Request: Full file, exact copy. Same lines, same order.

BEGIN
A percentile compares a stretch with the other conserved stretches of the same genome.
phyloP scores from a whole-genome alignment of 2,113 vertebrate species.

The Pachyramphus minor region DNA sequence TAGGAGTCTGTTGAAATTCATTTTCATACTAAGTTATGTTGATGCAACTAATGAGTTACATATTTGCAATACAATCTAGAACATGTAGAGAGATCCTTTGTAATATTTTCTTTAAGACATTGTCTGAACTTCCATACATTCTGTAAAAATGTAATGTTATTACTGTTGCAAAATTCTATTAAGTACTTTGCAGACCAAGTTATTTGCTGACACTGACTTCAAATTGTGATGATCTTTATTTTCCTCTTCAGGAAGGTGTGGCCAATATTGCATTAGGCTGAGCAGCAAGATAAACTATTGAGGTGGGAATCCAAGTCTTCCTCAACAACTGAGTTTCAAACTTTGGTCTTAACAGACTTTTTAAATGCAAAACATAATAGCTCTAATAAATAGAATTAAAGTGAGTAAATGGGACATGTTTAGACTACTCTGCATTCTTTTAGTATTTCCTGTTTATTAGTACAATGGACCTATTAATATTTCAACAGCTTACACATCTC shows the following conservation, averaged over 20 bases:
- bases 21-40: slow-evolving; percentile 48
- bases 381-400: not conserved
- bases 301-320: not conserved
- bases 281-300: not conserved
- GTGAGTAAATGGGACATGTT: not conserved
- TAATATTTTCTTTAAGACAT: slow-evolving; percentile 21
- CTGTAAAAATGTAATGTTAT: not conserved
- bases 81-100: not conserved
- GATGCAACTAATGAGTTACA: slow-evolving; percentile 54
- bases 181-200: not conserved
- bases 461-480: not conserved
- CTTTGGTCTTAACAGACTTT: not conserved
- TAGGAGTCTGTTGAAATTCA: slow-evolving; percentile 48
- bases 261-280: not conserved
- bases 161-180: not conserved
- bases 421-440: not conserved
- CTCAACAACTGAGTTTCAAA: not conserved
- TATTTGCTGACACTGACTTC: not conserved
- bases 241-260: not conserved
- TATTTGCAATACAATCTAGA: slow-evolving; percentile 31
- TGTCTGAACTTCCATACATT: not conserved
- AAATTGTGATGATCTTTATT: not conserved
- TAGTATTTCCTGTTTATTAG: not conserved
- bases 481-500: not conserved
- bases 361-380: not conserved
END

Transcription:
A percentile compares a stretch with the other conserved stretches of the same genome.
phyloP scores from a whole-genome alignment of 2,113 vertebrate species.

The Pachyramphus minor region DNA sequence TAGGAGTCTGTTGAAATTCATTTTCATACTAAGTTATGTTGATGCAACTAATGAGTTACATATTTGCAATACAATCTAGAACATGTAGAGAGATCCTTTGTAATATTTTCTTTAAGACATTGTCTGAACTTCCATACATTCTGTAAAAATGTAATGTTATTACTGTTGCAAAATTCTATTAAGTACTTTGCAGACCAAGTTATTTGCTGACACTGACTTCAAATTGTGATGATCTTTATTTTCCTCTTCAGGAAGGTGTGGCCAATATTGCATTAGGCTGAGCAGCAAGATAAACTATTGAGGTGGGAATCCAAGTCTTCCTCAACAACTGAGTTTCAAACTTTGGTCTTAACAGACTTTTTAAATGCAAAACATAATAGCTCTAATAAATAGAATTAAAGTGAGTAAATGGGACATGTTTAGACTACTCTGCATTCTTTTAGTATTTCCTGTTTATTAGTACAATGGACCTATTAATATTTCAACAGCTTACACATCTC shows the following conservation, averaged over 20 bases:
- bases 21-40: slow-evolving; percentile 48
- bases 381-400: not conserved
- bases 301-320: not conserved
- bases 281-300: not conserved
- GTGAGTAAATGGGACATGTT: not conserved
- TAATATTTTCTTTAAGACAT: slow-evolving; percentile 21
- CTGTAAAAATGTAATGTTAT: not conserved
- bases 81-100: not conserved
- GATGCAACTAATGAGTTACA: slow-evolving; percentile 54
- bases 181-200: not conserved
- bases 461-480: not conserved
- CTTTGGTCTTAACAGACTTT: not conserved
- TAGGAGTCTGTTGAAATTCA: slow-evolving; percentile 48
- bases 261-280: not conserved
- bases 161-180: not conserved
- bases 421-440: not conserved
- CTCAACAACTGAGTTTCAAA: not conserved
- TATTTGCTGACACTGACTTC: not conserved
- bases 241-260: not conserved
- TATTTGCAATACAATCTAGA: slow-evolving; percentile 31
- TGTCTGAACTTCCATACATT: not conserved
- AAATTGTGATGATCTTTATT: not conserved
- TAGTATTTCCTGTTTATTAG: not conserved
- bases 481-500: not conserved
- bases 361-380: not conserved